These days, there are a lot of electronic gadgets in our homes. From flipping on that coffee pot in the morning, to watching TV at night, we depend on electricity for everything we do.
However, just a portion of your household appliances account for the majority of your electricity consumption. With some simple adjustments, you can save both money and energy by tackling these power-hungry categories.
1. Hot water heaters
Having access to instant hot water at the tap is one of modern life’s greatest conveniences. From steamy showers to the warm suds that clean our dishes and our clothes, our hot water heaters get a constant workout. The average home uses about 45 gallons of hot water each day, which adds up to hundreds of dollars a year on your power bill.
There are several ways to lower this cost. The most obvious one is to use less hot water, which can be accomplished through shorter showers and more efficient dishwashers and washing machines. You may also want to go to the source and replace your water heater with a more efficient model. Then, set your water heater’s thermostat to 120 degrees or lower, which will provide water hot enough for most uses (and can prevent scalding burns as well).
2. Cooling systems
We’ve talked about the hot stuff, now let’s talk about the cold stuff. Whether you have central air or window units, air conditioning systems use a lot of electricity. Running a 5,000 BTU window unit in one room 24 hours a day could be costing you nearly $600 per year. (Use this online calculator to determine the cost of your central air system.) During the summer months, cooling costs can make up 40% to 70% of your electric bill.
To bring those bills down, make sure your home is well insulated and that any cracks or gaps are sealed, especially around window units. For central systems, use a programmable thermostat and keep the filter clean. Also consider using window shades, screens, or films to keep the sun’s heat from entering your home. Finally, limit stovetop cooking and use an outdoor grill instead of your oven during hot months; heat from the kitchen will just make your AC system work harder.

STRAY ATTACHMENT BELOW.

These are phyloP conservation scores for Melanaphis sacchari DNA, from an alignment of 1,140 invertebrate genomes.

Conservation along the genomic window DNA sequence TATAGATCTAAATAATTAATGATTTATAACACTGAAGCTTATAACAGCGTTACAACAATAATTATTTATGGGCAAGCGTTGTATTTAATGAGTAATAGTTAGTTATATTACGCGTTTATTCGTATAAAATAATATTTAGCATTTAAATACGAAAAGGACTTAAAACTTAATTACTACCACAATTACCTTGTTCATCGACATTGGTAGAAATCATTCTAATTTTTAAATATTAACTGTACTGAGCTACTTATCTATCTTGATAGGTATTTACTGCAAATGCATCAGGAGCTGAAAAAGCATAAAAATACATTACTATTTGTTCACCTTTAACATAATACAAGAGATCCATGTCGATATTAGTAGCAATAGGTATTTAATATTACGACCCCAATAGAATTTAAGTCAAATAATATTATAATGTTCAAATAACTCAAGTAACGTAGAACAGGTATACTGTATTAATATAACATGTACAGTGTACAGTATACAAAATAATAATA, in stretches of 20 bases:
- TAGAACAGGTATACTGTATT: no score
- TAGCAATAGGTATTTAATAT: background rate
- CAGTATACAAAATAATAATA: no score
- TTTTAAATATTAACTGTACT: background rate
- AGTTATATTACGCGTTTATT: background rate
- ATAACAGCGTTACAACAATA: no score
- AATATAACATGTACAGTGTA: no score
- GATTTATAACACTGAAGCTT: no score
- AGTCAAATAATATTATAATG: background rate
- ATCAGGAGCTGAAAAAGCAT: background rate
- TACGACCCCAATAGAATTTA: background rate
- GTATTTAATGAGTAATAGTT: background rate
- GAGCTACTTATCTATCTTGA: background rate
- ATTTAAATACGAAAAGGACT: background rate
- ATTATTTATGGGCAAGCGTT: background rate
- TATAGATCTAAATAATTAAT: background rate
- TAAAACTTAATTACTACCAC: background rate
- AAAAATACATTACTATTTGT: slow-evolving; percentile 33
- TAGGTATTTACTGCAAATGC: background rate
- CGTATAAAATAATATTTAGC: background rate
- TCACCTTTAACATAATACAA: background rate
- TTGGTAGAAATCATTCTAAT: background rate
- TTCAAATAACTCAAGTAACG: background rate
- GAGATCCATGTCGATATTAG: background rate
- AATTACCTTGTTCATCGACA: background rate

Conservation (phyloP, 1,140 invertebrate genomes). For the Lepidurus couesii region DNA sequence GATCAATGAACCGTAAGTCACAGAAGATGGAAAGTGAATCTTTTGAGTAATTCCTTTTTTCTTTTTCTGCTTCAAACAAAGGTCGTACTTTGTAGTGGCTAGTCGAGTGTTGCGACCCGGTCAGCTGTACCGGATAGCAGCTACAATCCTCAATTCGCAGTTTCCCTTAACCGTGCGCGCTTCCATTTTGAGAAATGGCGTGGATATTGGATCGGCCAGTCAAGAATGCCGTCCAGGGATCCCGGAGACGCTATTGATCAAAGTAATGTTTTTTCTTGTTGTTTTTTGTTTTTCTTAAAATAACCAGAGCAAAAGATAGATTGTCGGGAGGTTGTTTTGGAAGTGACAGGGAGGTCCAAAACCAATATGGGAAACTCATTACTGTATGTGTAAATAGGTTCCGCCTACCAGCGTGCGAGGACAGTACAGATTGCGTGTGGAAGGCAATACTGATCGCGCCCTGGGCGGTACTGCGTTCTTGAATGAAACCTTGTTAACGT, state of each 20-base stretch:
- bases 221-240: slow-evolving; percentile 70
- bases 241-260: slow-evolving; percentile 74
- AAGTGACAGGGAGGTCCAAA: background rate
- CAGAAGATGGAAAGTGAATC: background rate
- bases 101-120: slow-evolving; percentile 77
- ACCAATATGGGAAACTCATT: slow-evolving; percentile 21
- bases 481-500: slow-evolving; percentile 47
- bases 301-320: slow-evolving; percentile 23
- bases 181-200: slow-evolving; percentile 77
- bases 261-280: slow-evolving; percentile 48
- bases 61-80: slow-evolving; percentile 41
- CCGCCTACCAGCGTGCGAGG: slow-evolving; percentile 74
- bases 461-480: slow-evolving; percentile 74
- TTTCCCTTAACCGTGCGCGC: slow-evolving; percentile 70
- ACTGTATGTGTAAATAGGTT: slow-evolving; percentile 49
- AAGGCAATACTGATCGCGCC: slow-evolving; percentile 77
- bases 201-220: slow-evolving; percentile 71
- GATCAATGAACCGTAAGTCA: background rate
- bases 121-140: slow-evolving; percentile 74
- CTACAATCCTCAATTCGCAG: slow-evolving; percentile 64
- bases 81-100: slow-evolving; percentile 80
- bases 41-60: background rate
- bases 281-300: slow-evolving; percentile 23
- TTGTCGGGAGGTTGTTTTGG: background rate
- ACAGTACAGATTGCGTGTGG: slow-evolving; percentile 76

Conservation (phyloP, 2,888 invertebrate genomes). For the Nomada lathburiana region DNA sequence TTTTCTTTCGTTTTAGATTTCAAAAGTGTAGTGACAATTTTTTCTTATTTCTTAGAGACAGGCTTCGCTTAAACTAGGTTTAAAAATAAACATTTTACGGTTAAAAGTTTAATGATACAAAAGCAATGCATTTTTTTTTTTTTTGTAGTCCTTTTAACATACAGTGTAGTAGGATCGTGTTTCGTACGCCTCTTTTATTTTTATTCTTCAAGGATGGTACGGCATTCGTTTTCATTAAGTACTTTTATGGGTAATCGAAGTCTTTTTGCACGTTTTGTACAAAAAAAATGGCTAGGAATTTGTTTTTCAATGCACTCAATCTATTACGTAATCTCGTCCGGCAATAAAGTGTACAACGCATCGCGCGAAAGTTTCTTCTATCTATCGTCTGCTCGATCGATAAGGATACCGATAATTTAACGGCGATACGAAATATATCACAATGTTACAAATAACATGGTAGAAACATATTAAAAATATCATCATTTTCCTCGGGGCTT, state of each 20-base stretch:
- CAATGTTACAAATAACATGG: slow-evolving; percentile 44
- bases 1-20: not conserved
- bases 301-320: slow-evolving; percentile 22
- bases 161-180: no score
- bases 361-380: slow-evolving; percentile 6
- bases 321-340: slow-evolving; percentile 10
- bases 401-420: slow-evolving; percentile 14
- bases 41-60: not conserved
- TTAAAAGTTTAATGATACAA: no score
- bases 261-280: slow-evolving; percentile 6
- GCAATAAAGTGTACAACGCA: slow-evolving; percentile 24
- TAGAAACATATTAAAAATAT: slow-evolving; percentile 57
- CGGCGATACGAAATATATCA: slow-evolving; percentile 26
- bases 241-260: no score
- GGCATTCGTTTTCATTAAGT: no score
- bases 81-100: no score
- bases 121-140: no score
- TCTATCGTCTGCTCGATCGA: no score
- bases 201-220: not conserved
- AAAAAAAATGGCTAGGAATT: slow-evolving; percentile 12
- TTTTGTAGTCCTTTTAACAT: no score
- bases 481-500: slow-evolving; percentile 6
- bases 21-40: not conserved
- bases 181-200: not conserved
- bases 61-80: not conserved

3. Other household appliances
Did you know your hair dryer uses more power than your clothes washer or your refrigerator? Drawing up to 1,875 watts, a hair dryer used every day can really add up. But it’s not the only power hog that you plug into the wall. Dishwashers, clothes dryers, and vacuum cleaners all take a lot of energy to run. You can view the typical wattages of a variety of household appliances here.
While letting your hair air-dry and hanging your clothes on a clothesline to dry can save quite a few kilowatts, such options aren’t always practical, especially in winter. So what else can you do to save?
First off, when it’s time to buy a new appliance, be sure to check out Energy Star models. Products with the Energy Star label must meet certain energy efficiency requirements, and they include everything from phones to furnaces.
In addition, try to unplug items that aren’t in use, because televisions, microwaves and many other common appliances draw small amounts of stand-by power even when turned off.
And, of course, when possible, limit the use of electronic items. Being mindful of your daily habits will help keep costs down.